The campus of the Mesa Arts Center gets transformed into a holiday scene for the annual Mesa Arts Festival, set for Dec. 12 and 13. It runs from 10 a.m. to 5 p.m. each day.People can look at and buy art work. Live music by C’est La Vie Quartet and students from Red Mountain High School is planned.Live artist demonstrations are to focus on ceramics, glass blowing, blacksmithing, weaving, quilting, making jewelry, painting and making prints.Juggler James Reid performs. Activities are planned for kids.The center’s galleries will all be open for public browsing, along with The Store, for shopping.Parking is free in downtown Mesa. The center is at 1 E. Main St.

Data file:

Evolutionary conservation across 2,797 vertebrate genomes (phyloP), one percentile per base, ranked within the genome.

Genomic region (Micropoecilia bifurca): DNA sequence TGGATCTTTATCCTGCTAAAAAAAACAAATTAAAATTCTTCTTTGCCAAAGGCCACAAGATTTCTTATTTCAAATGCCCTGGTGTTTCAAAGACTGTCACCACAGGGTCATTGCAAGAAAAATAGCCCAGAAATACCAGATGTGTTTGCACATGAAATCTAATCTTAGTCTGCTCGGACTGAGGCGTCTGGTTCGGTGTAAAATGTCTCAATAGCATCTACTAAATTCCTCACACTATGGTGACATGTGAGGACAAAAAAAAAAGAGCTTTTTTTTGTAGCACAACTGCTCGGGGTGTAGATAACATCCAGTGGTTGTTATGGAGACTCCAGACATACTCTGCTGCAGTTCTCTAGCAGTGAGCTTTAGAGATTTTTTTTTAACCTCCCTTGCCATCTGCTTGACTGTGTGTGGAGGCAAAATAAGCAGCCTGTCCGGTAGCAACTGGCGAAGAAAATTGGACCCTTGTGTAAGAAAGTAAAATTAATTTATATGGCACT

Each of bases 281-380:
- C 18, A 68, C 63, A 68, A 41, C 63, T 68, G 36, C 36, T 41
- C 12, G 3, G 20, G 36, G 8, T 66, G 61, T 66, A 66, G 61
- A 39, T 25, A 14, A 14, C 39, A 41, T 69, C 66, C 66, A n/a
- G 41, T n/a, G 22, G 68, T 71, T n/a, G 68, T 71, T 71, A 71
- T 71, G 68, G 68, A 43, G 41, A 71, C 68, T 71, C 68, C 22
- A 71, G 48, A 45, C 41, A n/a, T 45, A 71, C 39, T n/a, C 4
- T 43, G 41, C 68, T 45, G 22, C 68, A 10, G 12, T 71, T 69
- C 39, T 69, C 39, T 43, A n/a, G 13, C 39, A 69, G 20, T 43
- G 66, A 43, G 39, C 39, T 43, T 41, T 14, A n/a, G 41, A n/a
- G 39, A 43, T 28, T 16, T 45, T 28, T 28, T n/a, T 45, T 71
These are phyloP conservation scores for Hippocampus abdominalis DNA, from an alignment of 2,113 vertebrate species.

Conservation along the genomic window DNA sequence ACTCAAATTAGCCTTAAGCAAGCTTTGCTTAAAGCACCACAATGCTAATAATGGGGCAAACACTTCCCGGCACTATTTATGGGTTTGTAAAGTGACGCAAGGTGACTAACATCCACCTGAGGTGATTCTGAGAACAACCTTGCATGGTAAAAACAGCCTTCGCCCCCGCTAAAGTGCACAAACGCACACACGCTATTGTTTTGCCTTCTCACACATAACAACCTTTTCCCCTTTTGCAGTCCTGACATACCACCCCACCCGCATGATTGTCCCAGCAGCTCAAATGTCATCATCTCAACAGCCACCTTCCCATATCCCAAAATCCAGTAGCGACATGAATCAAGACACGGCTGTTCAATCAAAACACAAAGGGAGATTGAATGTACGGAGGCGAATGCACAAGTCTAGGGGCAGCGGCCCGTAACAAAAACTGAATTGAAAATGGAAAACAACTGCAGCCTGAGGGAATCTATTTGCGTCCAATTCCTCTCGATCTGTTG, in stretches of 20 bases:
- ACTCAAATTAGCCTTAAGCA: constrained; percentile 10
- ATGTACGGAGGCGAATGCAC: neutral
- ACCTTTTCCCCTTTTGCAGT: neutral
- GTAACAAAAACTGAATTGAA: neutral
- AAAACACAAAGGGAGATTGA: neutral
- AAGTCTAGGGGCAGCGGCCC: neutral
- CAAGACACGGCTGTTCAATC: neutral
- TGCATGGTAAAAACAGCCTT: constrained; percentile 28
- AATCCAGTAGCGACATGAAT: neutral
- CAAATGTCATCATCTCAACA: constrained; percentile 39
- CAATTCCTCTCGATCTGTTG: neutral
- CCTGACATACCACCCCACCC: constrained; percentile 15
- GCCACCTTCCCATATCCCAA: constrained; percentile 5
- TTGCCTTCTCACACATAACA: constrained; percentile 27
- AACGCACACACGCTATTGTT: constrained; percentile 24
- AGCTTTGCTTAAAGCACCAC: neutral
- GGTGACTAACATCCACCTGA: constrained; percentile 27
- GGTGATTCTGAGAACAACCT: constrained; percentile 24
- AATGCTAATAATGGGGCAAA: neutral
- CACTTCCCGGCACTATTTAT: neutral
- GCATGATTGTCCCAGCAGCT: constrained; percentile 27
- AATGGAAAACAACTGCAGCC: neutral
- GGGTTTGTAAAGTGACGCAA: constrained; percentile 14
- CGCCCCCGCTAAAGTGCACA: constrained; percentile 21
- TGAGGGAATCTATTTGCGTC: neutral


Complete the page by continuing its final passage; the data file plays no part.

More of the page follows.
A few weeks ago, residents of the Valley of the Sun arose to find that an earthquake had occurred. The 4.1 quake did not amass much damage, yet the occurrence inspired a significant amount of conversation. It revealed that nature interacts with our human existence and when it does we as humans are somewhat powerless. Being a pastor in a faith community, I found it interesting how people questioned me as to the meaning of the Arizona earthquake. I was asked, “What do you think the earthquake means.” My answer. I think it means that the crust of the earth shifted. That Arizona has some volcanic history and we do not always know what is happening miles below the surface of the earth. The questioners responded that they actually wanted to know what the earthquake meant as a sign of the time. They wanted a spiritual explanation. For centuries, different people or groups have tried to predict the end of the world. Dates are often given, signs of war and natural disaster such as earthquakes are seen as evidence, and the given date passes with no end in sight. I find these predictions to be unhelpful. Not only because they have, to date, been wrong, but because they often use fear as motivation.Sure, an earthquake can cause huge damage. We have seen such damage around the world. Sure, natural disasters or war cause real fear. However, my faith is one that leads to freedom and blessing, not fear, bondage, or curse. In the Bible and other religious texts there is a lot of talk about earthquakes. When these books were written, an earthquake as a natural occurrence was not able to be explained through science. The Middle East suffered through many earthquakes. Some of these quakes were recorded in the Bible as well as other historical writings. In Exodus 19:18 there was an earthquake in the region of the Sinai. In Matthew 27:51-54 one occurred during the death of Jesus. There are scholars who study such recorded occurrences with varied perspectives as to if an actual quake had occurred or if the presentation of the earthquake was a metaphor or linguistic hyperbole. We will leave that to other scholars to decide.For families that live in the Valley of the Sun, I think we can use the occurrence of the Arizona earthquake as a reminder that we are not in total control of our lives. Any day, something can happen that changes our journey. In my faith tradition, we believe that someday there will no longer be brokenness, or humans hurting other humans. We believe that today we are bearers of this good news. We are to live, not in fear, but freed to set people free from that which binds them or curses them. This is how I read my Holy text of the Bible. In Acts 16:26 we hear that “suddenly there was a great earthquake, so that the foundations of the prison were shaken. And immediately all the jail doors were opened, and everyone’s bonds were unfastened.” The earthquake in this text is one of freedom. Whether a natural occurrence or metaphor, the use of the event was to communicate that God is concerned with setting people free from that which keeps them captive. A lot of us are in bondage to stuff in our lives. These things press us down and keep us shackled. They prevent us from living the lives God intended for humanity. Might the Arizona earthquake be a time when you allow yourself to be unbound or set free.My favorite Biblical text that recorded an earthquake is from Matthew 16:26 — “Behold, there was a great earthquake, and an angel of the Lord descended from heaven and came and rolled back the stone and sat on it.” The stone in the text is the one which covered the tomb of a dead guy named Jesus. The angel sits on it almost mocking death. Death in our world creates real fear. So the angel mockingly sits on the rock that symbolizes the fear of death and brings to mind that God has the final say over death — bondage, fear, captivity, or curse. The earthquake, again whether a real natural occurrence or a metaphor, serves as a reminder that the earth shook to set people free.Today as residents of the Valley of the Sun, how might we help to set people free? What things do you hold over people’s heads that bind them or push them down where they can not live to their full potential. Maybe Arizona Earthquake 2015, can remind us that we might not be in control of all creation, but we can be in control of how we see or act towards others. Each of us can be reminded that our lives are short on this earth. We are in this thing called humanity together. Real occurrence or metaphor, let’s get shaken up. And, set each other free.• Dr. David M. Marz is pastor at Shepherd of the Valley Lutheran Church in Phoenix. Reach him at Pastordavid@sov.us.